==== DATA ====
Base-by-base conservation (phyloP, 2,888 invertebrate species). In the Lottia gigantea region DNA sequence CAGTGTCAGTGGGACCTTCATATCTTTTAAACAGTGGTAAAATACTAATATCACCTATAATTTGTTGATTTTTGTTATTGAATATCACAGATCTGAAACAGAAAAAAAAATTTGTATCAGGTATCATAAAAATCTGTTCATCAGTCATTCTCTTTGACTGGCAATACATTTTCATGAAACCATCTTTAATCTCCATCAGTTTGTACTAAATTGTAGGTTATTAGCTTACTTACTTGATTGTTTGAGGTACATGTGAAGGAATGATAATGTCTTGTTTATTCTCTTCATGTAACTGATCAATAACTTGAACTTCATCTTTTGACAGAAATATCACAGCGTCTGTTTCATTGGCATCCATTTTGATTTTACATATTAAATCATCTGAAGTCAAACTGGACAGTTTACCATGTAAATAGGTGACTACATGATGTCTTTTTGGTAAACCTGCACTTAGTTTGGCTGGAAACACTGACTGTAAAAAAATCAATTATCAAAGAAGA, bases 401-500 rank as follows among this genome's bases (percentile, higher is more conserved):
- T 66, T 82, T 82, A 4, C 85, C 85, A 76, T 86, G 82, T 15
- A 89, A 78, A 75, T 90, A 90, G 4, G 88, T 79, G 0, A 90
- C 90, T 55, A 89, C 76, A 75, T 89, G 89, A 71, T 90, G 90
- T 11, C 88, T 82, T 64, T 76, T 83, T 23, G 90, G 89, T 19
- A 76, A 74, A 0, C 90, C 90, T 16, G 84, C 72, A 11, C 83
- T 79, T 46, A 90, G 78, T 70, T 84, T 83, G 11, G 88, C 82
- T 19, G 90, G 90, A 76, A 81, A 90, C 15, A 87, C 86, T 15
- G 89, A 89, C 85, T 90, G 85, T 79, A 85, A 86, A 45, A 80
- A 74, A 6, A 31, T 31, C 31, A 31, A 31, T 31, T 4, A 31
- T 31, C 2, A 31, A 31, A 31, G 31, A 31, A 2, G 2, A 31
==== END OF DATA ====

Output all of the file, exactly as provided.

Base-by-base conservation (phyloP, 2,888 invertebrate species). In the Lottia gigantea region DNA sequence CAGTGTCAGTGGGACCTTCATATCTTTTAAACAGTGGTAAAATACTAATATCACCTATAATTTGTTGATTTTTGTTATTGAATATCACAGATCTGAAACAGAAAAAAAAATTTGTATCAGGTATCATAAAAATCTGTTCATCAGTCATTCTCTTTGACTGGCAATACATTTTCATGAAACCATCTTTAATCTCCATCAGTTTGTACTAAATTGTAGGTTATTAGCTTACTTACTTGATTGTTTGAGGTACATGTGAAGGAATGATAATGTCTTGTTTATTCTCTTCATGTAACTGATCAATAACTTGAACTTCATCTTTTGACAGAAATATCACAGCGTCTGTTTCATTGGCATCCATTTTGATTTTACATATTAAATCATCTGAAGTCAAACTGGACAGTTTACCATGTAAATAGGTGACTACATGATGTCTTTTTGGTAAACCTGCACTTAGTTTGGCTGGAAACACTGACTGTAAAAAAATCAATTATCAAAGAAGA, bases 401-500 rank as follows among this genome's bases (percentile, higher is more conserved):
- T 66, T 82, T 82, A 4, C 85, C 85, A 76, T 86, G 82, T 15
- A 89, A 78, A 75, T 90, A 90, G 4, G 88, T 79, G 0, A 90
- C 90, T 55, A 89, C 76, A 75, T 89, G 89, A 71, T 90, G 90
- T 11, C 88, T 82, T 64, T 76, T 83, T 23, G 90, G 89, T 19
- A 76, A 74, A 0, C 90, C 90, T 16, G 84, C 72, A 11, C 83
- T 79, T 46, A 90, G 78, T 70, T 84, T 83, G 11, G 88, C 82
- T 19, G 90, G 90, A 76, A 81, A 90, C 15, A 87, C 86, T 15
- G 89, A 89, C 85, T 90, G 85, T 79, A 85, A 86, A 45, A 80
- A 74, A 6, A 31, T 31, C 31, A 31, A 31, T 31, T 4, A 31
- T 31, C 2, A 31, A 31, A 31, G 31, A 31, A 2, G 2, A 31